When the chocolate is hard enough, break it in triangles. You can keep it for 3 days.

    4. You are persuing a great way of analysis. But after having read Luca Turins ‘The Secret of Sense’ you featured a while ago. Your 4 point summary is very much to the point: (point 3 of 4) we smell functional groups. Your more ‘semantic’ analysis of the names of the chemical ‘structures’ seems to be a bit much of a short cut, doesn’t it? Should you not ‘disect’ the compounds into their functional groups and redo the comparision?

      I think this step is warrented, because of your dismissal of the chocolate-mango combination which I think works particuarly well in form of the ‘Chocolate Mouse’ and ‘Mango Puree’ (mango, sugar and mix in a blender). Of cause your dismissal of the chocolate-mango combination could be due to the differences in mangos or just a ‘failure’ to the theory.

    5. Mirko, that’s a very good observation! An interesting approach to flavour pairing would be to look at the vibrations in the aroma molecules. Perhaps one day cooking will be all about pairing the right vibrations (oohh – that sounds very esoteric…). But I think it will be a number of years until we’re there and able to extract any useful information from such an analysis. Too little is known about the vibration theory, how the receptors work and how we actually smell.

      So for the time beeing, flavour pairing based on key odorants will still be helpful when searching for foods that are quite similar from a chemical viewpoint due to key odorants present, but whose similarity many don’t think about or recognize due to our nose’s limited ability to analyze and dissect a smell sensation into it’s individual components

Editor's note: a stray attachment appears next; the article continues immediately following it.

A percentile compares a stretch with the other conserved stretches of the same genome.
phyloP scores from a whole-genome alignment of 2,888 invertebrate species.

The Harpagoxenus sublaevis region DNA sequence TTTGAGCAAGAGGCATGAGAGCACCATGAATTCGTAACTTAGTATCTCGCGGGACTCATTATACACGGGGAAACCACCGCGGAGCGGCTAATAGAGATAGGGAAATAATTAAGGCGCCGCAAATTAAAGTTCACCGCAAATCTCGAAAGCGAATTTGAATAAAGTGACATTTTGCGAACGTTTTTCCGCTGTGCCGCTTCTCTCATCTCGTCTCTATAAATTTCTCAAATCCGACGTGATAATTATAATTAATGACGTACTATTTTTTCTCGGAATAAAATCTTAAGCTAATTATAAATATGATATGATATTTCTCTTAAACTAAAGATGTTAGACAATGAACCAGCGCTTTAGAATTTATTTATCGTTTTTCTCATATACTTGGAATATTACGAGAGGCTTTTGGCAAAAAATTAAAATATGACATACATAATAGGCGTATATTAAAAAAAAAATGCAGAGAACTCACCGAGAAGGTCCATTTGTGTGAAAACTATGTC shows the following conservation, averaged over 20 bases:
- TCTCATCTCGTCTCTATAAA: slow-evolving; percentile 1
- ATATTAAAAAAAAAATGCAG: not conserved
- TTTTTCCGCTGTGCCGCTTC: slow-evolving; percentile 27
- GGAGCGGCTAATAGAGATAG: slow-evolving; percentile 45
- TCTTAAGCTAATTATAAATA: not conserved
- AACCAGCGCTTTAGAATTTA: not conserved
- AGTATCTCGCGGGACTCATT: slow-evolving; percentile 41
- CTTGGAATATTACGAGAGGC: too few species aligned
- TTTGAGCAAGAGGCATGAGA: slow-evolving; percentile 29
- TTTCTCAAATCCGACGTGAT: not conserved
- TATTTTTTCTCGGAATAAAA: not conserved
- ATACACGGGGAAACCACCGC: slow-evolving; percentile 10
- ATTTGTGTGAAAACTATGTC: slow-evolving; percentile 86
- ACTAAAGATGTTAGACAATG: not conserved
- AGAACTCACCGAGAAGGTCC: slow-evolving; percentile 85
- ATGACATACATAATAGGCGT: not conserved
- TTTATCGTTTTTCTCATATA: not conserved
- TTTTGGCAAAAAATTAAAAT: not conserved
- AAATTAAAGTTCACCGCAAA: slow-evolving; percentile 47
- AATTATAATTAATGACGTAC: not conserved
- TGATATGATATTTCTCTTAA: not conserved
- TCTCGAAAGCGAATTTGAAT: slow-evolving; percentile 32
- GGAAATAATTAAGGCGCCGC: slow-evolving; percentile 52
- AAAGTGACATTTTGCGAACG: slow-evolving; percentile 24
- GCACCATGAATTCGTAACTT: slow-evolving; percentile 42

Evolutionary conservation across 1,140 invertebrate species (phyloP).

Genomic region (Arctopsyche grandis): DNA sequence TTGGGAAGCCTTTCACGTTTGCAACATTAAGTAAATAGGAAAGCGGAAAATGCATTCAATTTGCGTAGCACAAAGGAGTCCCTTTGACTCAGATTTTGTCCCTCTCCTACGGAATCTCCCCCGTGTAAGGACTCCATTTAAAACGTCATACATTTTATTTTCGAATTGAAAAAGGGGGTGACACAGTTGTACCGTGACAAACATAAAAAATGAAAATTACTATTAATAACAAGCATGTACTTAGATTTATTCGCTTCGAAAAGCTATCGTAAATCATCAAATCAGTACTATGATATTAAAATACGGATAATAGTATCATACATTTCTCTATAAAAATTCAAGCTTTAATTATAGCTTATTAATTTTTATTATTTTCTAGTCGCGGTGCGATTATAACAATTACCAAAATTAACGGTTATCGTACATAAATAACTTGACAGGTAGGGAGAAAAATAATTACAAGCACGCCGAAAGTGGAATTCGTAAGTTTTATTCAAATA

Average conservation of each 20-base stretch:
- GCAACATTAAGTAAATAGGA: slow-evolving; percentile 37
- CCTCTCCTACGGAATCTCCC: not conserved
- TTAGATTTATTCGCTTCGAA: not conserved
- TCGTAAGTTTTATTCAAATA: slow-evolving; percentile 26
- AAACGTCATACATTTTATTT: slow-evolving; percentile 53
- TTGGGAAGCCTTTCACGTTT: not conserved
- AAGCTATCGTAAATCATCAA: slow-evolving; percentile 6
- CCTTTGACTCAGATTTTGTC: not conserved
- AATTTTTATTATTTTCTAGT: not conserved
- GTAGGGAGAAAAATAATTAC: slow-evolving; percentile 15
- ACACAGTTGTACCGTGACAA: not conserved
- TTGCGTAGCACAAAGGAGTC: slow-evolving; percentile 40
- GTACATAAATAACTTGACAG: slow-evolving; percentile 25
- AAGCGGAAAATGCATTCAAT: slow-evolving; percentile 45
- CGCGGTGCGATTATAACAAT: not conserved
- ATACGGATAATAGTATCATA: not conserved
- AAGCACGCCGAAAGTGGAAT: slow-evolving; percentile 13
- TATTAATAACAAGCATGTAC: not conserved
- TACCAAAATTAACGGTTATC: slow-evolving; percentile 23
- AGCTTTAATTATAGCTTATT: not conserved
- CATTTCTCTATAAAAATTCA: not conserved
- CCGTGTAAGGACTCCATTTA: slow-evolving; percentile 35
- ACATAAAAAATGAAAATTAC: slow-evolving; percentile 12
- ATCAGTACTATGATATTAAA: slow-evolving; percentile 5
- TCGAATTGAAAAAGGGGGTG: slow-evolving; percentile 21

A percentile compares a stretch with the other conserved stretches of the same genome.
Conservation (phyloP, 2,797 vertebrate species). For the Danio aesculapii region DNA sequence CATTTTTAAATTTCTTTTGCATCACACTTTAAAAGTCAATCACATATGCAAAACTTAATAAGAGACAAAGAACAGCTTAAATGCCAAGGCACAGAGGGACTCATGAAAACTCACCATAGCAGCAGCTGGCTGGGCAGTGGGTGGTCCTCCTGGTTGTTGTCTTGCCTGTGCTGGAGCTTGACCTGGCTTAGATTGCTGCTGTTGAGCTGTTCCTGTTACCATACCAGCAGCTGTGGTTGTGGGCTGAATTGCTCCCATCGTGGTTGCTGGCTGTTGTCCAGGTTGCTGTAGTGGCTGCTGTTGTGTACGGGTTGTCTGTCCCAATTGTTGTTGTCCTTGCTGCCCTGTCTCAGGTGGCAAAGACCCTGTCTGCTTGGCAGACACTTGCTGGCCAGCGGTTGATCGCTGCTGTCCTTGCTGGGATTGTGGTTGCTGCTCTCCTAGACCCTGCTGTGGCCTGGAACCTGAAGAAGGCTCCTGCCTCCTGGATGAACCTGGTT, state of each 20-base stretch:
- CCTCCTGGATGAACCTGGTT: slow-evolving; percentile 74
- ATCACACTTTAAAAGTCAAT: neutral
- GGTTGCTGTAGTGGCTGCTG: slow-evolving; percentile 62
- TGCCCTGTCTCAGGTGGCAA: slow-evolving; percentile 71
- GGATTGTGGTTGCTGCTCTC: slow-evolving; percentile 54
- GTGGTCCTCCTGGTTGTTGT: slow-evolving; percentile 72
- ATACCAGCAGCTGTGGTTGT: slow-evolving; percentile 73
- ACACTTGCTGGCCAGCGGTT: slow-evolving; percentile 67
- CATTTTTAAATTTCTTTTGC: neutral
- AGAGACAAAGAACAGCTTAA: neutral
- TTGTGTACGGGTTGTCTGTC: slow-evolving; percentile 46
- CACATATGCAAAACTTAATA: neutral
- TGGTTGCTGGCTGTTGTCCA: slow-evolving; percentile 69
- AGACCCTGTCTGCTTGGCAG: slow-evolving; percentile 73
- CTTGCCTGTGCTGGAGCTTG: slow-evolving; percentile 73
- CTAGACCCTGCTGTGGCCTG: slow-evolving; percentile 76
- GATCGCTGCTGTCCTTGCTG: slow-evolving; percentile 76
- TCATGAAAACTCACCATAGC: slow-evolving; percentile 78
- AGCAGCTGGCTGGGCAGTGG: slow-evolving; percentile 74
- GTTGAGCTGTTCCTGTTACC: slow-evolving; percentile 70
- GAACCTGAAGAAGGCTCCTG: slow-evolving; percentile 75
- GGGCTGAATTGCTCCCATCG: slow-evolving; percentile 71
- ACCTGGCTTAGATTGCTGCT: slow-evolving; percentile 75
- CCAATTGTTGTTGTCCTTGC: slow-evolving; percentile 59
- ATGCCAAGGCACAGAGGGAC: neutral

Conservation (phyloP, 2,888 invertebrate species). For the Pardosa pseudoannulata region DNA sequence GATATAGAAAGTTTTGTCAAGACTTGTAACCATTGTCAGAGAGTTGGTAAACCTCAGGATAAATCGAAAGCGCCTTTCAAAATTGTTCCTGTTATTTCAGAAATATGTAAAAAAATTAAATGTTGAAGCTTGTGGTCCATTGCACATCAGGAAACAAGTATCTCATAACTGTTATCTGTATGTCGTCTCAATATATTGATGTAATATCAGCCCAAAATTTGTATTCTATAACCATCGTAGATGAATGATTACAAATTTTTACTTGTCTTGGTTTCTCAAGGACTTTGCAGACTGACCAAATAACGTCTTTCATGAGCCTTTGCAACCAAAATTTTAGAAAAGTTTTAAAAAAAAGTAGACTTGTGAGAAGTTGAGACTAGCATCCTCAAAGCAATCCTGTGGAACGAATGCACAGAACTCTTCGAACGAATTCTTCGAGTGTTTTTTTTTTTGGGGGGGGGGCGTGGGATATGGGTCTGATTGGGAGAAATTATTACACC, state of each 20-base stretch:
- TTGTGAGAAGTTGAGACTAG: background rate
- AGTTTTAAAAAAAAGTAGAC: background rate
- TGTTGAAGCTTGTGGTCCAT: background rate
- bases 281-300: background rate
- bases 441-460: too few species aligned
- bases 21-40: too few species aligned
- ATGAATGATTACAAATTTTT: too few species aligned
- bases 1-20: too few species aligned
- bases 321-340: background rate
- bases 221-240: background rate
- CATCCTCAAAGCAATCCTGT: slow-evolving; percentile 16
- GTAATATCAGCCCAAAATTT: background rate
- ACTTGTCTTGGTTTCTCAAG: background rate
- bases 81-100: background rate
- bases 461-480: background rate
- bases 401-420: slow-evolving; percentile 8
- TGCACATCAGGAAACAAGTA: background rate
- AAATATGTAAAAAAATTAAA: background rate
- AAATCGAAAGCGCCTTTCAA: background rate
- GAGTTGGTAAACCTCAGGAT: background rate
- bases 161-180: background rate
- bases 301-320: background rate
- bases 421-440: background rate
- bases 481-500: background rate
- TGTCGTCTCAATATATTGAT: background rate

I should quickly add that a lack of overlap between key odorants does not mean that two foods will not go well together! And I should point out that I did not dismiss the mango-cocoa combination, only state that there is a lack of odour overlap. I’m quite sure that they go very well together!

      All in all, we should not expect that the search for foods with similar key odorants will give result in a large number of new combinations. In fact, the flavour pairing “theory” can only explain a tiny amount of all the flavour combinations that excist. But I still think it’s worth finding those few combinations we otherwise would have missed.